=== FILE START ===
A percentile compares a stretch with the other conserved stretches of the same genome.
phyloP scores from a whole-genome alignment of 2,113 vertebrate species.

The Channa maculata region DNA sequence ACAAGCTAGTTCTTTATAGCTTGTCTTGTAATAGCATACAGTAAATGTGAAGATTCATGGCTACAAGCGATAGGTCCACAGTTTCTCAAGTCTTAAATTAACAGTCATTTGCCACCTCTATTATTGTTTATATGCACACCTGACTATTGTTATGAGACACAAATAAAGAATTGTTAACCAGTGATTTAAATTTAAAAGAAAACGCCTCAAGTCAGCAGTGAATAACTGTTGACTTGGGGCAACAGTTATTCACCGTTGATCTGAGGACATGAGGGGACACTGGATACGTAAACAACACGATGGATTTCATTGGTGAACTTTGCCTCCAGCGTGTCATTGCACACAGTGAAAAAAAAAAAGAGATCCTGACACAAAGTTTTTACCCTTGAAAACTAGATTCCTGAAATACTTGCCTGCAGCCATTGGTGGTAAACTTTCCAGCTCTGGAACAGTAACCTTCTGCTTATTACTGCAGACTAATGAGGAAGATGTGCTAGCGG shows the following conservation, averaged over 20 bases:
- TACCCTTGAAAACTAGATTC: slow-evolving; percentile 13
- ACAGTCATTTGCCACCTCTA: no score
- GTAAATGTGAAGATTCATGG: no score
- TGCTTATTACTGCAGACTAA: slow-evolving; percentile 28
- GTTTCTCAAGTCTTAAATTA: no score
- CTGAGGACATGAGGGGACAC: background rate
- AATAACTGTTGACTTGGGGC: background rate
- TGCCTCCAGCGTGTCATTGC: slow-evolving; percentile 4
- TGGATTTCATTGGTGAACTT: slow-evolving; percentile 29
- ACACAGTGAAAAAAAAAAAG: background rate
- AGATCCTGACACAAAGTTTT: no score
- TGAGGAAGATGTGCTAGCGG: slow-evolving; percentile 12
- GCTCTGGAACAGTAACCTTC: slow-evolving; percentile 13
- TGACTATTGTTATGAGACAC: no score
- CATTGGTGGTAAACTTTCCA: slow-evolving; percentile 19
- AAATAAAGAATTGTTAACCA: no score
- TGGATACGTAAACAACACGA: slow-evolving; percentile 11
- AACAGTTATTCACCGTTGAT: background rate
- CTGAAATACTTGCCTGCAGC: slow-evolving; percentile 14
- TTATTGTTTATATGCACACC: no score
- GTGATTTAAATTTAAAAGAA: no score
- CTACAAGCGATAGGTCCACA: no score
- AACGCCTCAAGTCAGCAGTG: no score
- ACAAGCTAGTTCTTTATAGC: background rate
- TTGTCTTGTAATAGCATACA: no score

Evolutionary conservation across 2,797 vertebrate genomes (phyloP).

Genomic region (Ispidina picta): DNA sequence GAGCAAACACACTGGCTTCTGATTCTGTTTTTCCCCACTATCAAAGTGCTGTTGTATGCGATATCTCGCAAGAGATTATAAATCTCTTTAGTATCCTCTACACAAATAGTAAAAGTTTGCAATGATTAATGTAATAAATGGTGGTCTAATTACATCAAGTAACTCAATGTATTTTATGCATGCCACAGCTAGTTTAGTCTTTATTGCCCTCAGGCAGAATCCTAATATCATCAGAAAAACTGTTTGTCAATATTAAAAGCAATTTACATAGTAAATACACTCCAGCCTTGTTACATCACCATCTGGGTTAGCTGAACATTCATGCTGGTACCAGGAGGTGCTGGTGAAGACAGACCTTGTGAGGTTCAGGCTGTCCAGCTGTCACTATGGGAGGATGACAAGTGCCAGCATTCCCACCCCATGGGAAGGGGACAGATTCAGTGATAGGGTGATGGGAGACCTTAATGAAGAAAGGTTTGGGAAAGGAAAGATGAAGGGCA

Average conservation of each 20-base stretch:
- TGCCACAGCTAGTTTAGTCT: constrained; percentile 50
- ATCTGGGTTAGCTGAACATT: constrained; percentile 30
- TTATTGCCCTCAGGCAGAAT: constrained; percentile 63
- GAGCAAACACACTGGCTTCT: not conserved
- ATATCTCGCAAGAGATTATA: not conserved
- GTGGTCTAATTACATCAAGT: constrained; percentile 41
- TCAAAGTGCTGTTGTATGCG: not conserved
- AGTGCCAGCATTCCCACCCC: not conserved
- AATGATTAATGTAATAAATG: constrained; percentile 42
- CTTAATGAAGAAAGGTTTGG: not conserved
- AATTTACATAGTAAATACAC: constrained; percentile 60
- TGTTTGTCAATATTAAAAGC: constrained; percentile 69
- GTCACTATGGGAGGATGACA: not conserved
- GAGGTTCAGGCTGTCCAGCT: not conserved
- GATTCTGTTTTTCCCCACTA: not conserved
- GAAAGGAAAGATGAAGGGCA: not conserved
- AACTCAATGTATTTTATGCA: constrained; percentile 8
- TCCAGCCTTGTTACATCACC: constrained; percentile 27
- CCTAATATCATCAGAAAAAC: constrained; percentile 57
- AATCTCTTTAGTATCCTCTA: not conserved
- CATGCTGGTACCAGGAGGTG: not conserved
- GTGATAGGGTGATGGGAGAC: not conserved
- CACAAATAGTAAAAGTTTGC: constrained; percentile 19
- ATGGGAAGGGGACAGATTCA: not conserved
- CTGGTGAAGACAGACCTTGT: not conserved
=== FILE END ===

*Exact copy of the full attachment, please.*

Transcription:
A percentile compares a stretch with the other conserved stretches of the same genome.
phyloP scores from a whole-genome alignment of 2,113 vertebrate species.

The Channa maculata region DNA sequence ACAAGCTAGTTCTTTATAGCTTGTCTTGTAATAGCATACAGTAAATGTGAAGATTCATGGCTACAAGCGATAGGTCCACAGTTTCTCAAGTCTTAAATTAACAGTCATTTGCCACCTCTATTATTGTTTATATGCACACCTGACTATTGTTATGAGACACAAATAAAGAATTGTTAACCAGTGATTTAAATTTAAAAGAAAACGCCTCAAGTCAGCAGTGAATAACTGTTGACTTGGGGCAACAGTTATTCACCGTTGATCTGAGGACATGAGGGGACACTGGATACGTAAACAACACGATGGATTTCATTGGTGAACTTTGCCTCCAGCGTGTCATTGCACACAGTGAAAAAAAAAAAGAGATCCTGACACAAAGTTTTTACCCTTGAAAACTAGATTCCTGAAATACTTGCCTGCAGCCATTGGTGGTAAACTTTCCAGCTCTGGAACAGTAACCTTCTGCTTATTACTGCAGACTAATGAGGAAGATGTGCTAGCGG shows the following conservation, averaged over 20 bases:
- TACCCTTGAAAACTAGATTC: slow-evolving; percentile 13
- ACAGTCATTTGCCACCTCTA: no score
- GTAAATGTGAAGATTCATGG: no score
- TGCTTATTACTGCAGACTAA: slow-evolving; percentile 28
- GTTTCTCAAGTCTTAAATTA: no score
- CTGAGGACATGAGGGGACAC: background rate
- AATAACTGTTGACTTGGGGC: background rate
- TGCCTCCAGCGTGTCATTGC: slow-evolving; percentile 4
- TGGATTTCATTGGTGAACTT: slow-evolving; percentile 29
- ACACAGTGAAAAAAAAAAAG: background rate
- AGATCCTGACACAAAGTTTT: no score
- TGAGGAAGATGTGCTAGCGG: slow-evolving; percentile 12
- GCTCTGGAACAGTAACCTTC: slow-evolving; percentile 13
- TGACTATTGTTATGAGACAC: no score
- CATTGGTGGTAAACTTTCCA: slow-evolving; percentile 19
- AAATAAAGAATTGTTAACCA: no score
- TGGATACGTAAACAACACGA: slow-evolving; percentile 11
- AACAGTTATTCACCGTTGAT: background rate
- CTGAAATACTTGCCTGCAGC: slow-evolving; percentile 14
- TTATTGTTTATATGCACACC: no score
- GTGATTTAAATTTAAAAGAA: no score
- CTACAAGCGATAGGTCCACA: no score
- AACGCCTCAAGTCAGCAGTG: no score
- ACAAGCTAGTTCTTTATAGC: background rate
- TTGTCTTGTAATAGCATACA: no score

Evolutionary conservation across 2,797 vertebrate genomes (phyloP).

Genomic region (Ispidina picta): DNA sequence GAGCAAACACACTGGCTTCTGATTCTGTTTTTCCCCACTATCAAAGTGCTGTTGTATGCGATATCTCGCAAGAGATTATAAATCTCTTTAGTATCCTCTACACAAATAGTAAAAGTTTGCAATGATTAATGTAATAAATGGTGGTCTAATTACATCAAGTAACTCAATGTATTTTATGCATGCCACAGCTAGTTTAGTCTTTATTGCCCTCAGGCAGAATCCTAATATCATCAGAAAAACTGTTTGTCAATATTAAAAGCAATTTACATAGTAAATACACTCCAGCCTTGTTACATCACCATCTGGGTTAGCTGAACATTCATGCTGGTACCAGGAGGTGCTGGTGAAGACAGACCTTGTGAGGTTCAGGCTGTCCAGCTGTCACTATGGGAGGATGACAAGTGCCAGCATTCCCACCCCATGGGAAGGGGACAGATTCAGTGATAGGGTGATGGGAGACCTTAATGAAGAAAGGTTTGGGAAAGGAAAGATGAAGGGCA

Average conservation of each 20-base stretch:
- TGCCACAGCTAGTTTAGTCT: constrained; percentile 50
- ATCTGGGTTAGCTGAACATT: constrained; percentile 30
- TTATTGCCCTCAGGCAGAAT: constrained; percentile 63
- GAGCAAACACACTGGCTTCT: not conserved
- ATATCTCGCAAGAGATTATA: not conserved
- GTGGTCTAATTACATCAAGT: constrained; percentile 41
- TCAAAGTGCTGTTGTATGCG: not conserved
- AGTGCCAGCATTCCCACCCC: not conserved
- AATGATTAATGTAATAAATG: constrained; percentile 42
- CTTAATGAAGAAAGGTTTGG: not conserved
- AATTTACATAGTAAATACAC: constrained; percentile 60
- TGTTTGTCAATATTAAAAGC: constrained; percentile 69
- GTCACTATGGGAGGATGACA: not conserved
- GAGGTTCAGGCTGTCCAGCT: not conserved
- GATTCTGTTTTTCCCCACTA: not conserved
- GAAAGGAAAGATGAAGGGCA: not conserved
- AACTCAATGTATTTTATGCA: constrained; percentile 8
- TCCAGCCTTGTTACATCACC: constrained; percentile 27
- CCTAATATCATCAGAAAAAC: constrained; percentile 57
- AATCTCTTTAGTATCCTCTA: not conserved
- CATGCTGGTACCAGGAGGTG: not conserved
- GTGATAGGGTGATGGGAGAC: not conserved
- CACAAATAGTAAAAGTTTGC: constrained; percentile 19
- ATGGGAAGGGGACAGATTCA: not conserved
- CTGGTGAAGACAGACCTTGT: not conserved